BenQ Introduces Full HD Short Throw Laser Projector For Home Golf Simulators
BenQ this week introduced its latest DLP-based laser projector targeted at in-home and commercial golf simulation experiences.
The BenQ LH820ST Full HD (1080p) short-throw laser projector features 3,600 lumens of peak brightness, a 3M:1 contrast ratio and 90% coverage of the BT.709 SD color gamut.
The easy to set-up and use BenQ LH820ST is available now at an $1,899 street retail.
The projector has a 0.5 throw ratio and HDMI connectivity. The laser light engine has a listed life expectancy of 20,000 hours.
BenQ said the projector is optimized for indoor golf range simulations in garages, basements, and other shared spaces.
“Golf sim has become mainstream, creating demand for laser projectors that are not only affordable but also work for small sim spaces and have great picture quality,” said Bob Wudeck, senior director of business development at BenQ Education. “BenQ has been at the forefront of the golf simulation market since we introduced our 4K UHD LK953ST and WUXGA LU935ST short-throw laser projectors two years ago. The LH820ST checks every box for golfers wanting to put in a golf sim but are tight on space or wanting to update their existing projector for the best quality. It’s the first golf sim laser projector under $2,000 offering incredible value.”
In developing the LH820ST, BenQ said it teamed up with color experts to develop an exclusive Golf Mode that optimizes color accuracy to reproduce natural-looking images of popular golf courses around the world.
The 3,600 lumen light source is said to be well suited for bright projection on golf simulator screens even in bright environments.
The laser projection system uses a dual color wheel system for increased color ratios and pure laser-generated RGBY hues that enhance color saturation compared to conventional lamp projectors.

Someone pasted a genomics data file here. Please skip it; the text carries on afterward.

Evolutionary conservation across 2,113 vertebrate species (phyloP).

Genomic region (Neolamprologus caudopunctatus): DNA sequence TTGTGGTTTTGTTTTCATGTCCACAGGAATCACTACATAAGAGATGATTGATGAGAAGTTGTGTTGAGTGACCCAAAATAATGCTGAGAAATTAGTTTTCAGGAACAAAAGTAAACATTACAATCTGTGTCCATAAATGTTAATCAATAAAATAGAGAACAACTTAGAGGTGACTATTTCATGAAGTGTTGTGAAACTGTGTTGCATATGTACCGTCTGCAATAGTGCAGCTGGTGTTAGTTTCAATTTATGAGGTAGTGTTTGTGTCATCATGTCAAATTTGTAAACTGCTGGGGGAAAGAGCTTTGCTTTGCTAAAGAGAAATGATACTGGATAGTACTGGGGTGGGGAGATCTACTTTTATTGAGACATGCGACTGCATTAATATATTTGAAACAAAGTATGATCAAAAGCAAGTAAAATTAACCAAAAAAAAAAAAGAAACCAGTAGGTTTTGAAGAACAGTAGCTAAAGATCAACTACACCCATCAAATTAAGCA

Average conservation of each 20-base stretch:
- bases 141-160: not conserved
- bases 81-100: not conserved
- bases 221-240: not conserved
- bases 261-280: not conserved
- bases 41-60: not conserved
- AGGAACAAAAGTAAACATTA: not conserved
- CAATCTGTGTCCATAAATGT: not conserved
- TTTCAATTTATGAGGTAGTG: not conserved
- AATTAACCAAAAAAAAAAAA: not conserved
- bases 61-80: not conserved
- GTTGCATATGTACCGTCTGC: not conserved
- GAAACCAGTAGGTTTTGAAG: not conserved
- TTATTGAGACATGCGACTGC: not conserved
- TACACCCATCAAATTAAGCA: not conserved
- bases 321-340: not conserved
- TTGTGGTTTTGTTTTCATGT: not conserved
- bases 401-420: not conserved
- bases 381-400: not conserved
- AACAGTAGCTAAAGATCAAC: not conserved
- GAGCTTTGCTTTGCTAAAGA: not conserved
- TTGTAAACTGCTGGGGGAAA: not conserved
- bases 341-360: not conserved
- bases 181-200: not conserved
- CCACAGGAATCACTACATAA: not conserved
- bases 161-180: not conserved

BenQ said a short-throw projector is key to golf simulation setups that fill the screen while being mounted safely outside the hitting area and without casting a shadow. It is even more critical for small- to-medium-size golf simulation rooms, the company said.
The 0.5 throw ratio enables the LH820ST to project a 177-inch image (7.7-by-13 feet or 86- by- 154-inches actual viewable size) when placed within 7 feet from the screen, as an example.
This enables a large viewing surface without the need of expensive add-on lenses. The LH820ST also a good solution for golf simulators requiring floor-mounted projector placement.
The HDMI input will support direct connection to devices running golf sim software for reduced lag and signal degradation.
To aid with projector placement, the LH820ST offers a 2D keystone correction range of up to plus or minus 30 degrees on both the horizontal and vertical axes. Corner fit control adjusts each corner for perfectly aligned image geometry.
The screen-fill feature allows the projector to easily switch from native resolution to best match the desired aspect ratio with maximized pixel counts while avoiding image distortion, all with just a few clicks in the on-screen menu. Users don’t need to go into graphics card or Windows display settings.
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By Greg Tarr
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